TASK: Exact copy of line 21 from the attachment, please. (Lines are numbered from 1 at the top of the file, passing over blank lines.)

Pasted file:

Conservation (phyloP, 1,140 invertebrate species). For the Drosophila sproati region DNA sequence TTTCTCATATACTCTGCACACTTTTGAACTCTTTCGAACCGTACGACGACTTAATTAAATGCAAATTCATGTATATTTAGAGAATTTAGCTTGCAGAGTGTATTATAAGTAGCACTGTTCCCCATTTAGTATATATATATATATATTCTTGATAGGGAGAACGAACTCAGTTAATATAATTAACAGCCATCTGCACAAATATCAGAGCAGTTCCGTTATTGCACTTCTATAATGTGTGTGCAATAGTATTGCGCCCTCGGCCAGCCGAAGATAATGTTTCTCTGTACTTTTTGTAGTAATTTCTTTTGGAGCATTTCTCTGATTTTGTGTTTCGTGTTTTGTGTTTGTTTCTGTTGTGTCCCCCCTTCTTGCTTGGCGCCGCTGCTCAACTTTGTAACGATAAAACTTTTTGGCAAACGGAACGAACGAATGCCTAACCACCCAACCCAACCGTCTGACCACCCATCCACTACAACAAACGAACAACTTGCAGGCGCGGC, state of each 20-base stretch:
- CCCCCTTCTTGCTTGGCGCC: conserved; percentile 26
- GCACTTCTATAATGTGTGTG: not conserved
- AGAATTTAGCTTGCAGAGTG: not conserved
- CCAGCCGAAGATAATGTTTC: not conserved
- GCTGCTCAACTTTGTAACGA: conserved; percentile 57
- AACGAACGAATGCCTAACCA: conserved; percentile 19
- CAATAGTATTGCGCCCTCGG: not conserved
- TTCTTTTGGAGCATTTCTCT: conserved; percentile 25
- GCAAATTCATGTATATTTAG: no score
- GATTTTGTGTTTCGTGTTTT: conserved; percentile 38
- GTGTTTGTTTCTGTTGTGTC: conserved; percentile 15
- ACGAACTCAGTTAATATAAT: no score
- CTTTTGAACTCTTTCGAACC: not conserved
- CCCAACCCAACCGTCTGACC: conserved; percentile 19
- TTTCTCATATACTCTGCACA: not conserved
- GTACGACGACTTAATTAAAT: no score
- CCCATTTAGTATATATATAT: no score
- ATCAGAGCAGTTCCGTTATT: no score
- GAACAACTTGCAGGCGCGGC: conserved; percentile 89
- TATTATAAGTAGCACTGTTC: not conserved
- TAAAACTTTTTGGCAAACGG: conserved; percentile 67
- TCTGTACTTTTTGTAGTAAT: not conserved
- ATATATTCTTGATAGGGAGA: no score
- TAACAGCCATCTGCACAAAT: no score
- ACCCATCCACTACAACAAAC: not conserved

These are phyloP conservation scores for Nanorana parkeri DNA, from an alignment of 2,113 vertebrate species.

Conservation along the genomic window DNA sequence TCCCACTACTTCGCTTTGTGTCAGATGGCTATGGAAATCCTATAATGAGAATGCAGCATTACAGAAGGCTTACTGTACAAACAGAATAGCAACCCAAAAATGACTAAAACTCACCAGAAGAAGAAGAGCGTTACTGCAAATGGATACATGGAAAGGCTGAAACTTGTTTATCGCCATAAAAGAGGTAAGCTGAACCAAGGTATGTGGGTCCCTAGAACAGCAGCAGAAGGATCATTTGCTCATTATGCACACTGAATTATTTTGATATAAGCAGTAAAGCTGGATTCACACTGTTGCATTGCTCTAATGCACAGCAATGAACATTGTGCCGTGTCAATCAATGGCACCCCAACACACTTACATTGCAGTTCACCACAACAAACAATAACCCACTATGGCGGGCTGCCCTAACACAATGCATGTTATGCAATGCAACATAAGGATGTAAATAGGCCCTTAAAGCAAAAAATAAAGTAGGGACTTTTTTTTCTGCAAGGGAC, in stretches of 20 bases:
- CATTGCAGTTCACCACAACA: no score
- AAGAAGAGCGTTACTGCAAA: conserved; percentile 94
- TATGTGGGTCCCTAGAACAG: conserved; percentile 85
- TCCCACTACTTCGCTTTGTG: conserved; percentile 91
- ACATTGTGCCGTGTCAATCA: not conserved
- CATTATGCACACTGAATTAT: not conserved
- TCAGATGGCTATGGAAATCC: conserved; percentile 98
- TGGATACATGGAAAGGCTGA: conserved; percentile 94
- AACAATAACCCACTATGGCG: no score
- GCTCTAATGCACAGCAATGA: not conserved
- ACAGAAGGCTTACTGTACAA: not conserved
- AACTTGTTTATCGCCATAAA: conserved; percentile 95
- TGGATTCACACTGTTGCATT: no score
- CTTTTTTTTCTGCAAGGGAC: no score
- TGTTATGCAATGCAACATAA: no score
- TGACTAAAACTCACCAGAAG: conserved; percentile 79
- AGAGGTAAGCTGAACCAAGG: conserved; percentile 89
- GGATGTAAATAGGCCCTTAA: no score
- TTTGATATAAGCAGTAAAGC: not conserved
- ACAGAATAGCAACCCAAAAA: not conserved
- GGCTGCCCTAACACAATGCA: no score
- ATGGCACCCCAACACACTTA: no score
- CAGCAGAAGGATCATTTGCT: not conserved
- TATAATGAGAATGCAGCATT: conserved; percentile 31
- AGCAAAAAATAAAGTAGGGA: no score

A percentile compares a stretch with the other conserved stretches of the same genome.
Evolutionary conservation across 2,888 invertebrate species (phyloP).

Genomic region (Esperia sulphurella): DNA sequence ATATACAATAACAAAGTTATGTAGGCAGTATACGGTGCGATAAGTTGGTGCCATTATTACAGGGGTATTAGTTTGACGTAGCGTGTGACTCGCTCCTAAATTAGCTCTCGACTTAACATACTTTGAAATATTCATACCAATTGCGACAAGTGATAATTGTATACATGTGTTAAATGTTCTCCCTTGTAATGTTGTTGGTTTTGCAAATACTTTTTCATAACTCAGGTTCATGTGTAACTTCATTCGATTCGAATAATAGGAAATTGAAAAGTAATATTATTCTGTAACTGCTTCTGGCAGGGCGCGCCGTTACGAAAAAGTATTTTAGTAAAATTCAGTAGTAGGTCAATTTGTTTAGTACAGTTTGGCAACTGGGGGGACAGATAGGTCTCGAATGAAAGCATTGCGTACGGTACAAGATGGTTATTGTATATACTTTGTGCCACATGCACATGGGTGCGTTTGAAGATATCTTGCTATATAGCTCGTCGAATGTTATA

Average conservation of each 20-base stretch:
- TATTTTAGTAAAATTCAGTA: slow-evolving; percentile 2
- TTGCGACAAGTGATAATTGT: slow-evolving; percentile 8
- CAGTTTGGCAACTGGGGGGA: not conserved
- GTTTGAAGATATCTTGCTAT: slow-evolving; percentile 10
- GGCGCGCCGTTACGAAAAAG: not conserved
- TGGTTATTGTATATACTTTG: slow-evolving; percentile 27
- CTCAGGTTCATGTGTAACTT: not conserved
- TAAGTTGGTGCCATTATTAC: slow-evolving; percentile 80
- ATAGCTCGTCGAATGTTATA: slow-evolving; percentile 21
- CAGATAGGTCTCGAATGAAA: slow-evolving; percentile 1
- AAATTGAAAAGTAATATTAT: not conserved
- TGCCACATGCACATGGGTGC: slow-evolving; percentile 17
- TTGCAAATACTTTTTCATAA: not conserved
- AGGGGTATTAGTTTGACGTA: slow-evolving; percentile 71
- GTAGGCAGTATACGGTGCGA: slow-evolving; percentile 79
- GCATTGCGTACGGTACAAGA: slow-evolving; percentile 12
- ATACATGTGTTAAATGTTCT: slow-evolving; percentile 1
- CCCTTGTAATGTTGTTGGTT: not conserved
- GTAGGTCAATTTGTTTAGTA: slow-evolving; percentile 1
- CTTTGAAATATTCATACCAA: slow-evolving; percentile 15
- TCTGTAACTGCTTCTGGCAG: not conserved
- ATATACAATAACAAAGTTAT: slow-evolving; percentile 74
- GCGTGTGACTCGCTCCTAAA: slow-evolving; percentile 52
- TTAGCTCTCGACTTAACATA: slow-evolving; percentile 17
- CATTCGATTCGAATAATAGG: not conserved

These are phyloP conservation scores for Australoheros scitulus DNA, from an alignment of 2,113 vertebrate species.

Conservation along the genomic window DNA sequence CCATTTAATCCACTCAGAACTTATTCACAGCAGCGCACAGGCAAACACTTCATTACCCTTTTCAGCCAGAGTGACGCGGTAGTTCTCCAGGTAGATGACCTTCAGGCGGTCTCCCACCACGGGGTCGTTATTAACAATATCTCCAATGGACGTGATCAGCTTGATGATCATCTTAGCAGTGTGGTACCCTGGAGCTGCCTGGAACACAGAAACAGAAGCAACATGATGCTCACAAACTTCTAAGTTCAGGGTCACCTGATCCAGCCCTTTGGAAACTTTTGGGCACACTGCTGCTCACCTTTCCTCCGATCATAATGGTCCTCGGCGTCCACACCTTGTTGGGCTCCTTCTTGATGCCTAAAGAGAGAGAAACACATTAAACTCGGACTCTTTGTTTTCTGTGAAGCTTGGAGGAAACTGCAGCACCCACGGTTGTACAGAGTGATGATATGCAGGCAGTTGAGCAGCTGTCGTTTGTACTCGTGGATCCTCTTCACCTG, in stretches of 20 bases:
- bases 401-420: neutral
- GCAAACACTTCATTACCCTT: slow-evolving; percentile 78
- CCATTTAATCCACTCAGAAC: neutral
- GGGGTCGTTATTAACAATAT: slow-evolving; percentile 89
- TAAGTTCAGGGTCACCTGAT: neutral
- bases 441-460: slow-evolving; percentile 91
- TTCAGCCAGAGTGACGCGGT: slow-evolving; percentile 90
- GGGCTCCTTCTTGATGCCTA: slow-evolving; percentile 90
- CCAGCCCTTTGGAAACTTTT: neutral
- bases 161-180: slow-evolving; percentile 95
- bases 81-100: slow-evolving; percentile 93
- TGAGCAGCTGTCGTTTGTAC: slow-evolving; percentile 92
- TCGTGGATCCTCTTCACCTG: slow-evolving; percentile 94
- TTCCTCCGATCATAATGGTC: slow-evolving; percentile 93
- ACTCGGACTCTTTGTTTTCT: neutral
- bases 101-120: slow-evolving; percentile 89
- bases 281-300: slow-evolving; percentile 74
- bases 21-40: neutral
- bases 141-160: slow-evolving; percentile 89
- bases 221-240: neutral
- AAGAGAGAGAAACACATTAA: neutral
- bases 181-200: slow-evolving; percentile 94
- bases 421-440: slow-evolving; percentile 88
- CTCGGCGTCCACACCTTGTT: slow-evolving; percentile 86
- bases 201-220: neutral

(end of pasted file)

- TATTATAAGTAGCACTGTTC: not conserved